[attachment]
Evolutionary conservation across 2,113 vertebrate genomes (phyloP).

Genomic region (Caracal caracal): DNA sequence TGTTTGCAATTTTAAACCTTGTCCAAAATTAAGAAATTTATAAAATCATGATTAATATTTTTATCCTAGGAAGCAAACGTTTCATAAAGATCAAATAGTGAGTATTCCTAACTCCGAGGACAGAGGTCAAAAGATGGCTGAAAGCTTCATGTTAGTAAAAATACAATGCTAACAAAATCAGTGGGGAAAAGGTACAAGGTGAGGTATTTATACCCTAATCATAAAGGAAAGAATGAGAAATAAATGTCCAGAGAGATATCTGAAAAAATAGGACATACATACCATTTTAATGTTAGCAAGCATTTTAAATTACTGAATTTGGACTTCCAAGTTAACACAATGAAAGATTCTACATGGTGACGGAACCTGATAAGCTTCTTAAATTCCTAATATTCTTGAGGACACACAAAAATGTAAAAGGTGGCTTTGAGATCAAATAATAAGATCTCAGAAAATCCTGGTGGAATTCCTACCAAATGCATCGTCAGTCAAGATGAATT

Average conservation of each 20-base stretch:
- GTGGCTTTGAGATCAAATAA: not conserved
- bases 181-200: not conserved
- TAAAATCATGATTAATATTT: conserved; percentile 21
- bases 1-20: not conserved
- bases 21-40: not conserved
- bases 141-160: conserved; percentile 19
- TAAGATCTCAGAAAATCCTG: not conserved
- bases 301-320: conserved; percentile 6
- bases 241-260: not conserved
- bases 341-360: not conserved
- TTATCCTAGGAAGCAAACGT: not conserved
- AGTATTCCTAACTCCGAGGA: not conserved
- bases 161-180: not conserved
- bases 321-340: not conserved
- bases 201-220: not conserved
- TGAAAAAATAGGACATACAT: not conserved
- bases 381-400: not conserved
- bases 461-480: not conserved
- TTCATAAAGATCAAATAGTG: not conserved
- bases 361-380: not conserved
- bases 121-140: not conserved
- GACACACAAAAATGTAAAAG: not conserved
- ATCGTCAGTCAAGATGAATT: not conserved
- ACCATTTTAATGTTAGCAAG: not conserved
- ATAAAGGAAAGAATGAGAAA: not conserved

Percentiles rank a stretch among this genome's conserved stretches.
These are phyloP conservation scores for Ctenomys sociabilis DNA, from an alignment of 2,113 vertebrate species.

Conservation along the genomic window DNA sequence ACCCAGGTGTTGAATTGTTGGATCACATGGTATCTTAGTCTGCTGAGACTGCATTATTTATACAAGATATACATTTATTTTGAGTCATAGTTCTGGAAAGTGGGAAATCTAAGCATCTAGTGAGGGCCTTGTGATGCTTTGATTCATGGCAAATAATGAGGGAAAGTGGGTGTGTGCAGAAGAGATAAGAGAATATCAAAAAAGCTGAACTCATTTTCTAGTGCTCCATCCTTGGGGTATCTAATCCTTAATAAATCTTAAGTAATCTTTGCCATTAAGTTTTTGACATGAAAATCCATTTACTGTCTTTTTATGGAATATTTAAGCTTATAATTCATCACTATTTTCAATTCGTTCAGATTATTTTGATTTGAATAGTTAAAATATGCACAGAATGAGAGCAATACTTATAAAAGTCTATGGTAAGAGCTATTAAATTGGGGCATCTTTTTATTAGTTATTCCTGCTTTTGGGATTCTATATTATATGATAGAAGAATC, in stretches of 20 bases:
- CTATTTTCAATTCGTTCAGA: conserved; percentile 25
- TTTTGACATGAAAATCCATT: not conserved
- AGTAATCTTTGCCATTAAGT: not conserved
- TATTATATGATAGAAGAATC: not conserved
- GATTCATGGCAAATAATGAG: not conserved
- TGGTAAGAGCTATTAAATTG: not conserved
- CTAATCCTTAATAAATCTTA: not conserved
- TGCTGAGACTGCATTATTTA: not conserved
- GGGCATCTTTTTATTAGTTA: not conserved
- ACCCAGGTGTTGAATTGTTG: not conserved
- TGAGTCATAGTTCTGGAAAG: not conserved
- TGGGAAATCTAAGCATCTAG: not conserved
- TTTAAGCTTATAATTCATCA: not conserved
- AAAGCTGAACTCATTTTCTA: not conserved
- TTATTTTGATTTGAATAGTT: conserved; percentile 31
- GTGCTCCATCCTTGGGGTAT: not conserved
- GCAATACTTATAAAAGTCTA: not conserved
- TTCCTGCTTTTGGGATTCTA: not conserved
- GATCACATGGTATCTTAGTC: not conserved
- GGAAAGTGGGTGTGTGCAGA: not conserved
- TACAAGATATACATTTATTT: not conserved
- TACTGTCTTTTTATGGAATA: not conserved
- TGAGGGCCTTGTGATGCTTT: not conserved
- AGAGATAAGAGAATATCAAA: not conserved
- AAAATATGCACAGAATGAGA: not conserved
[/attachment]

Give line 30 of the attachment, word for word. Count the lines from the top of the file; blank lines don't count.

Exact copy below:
These are phyloP conservation scores for Ctenomys sociabilis DNA, from an alignment of 2,113 vertebrate species.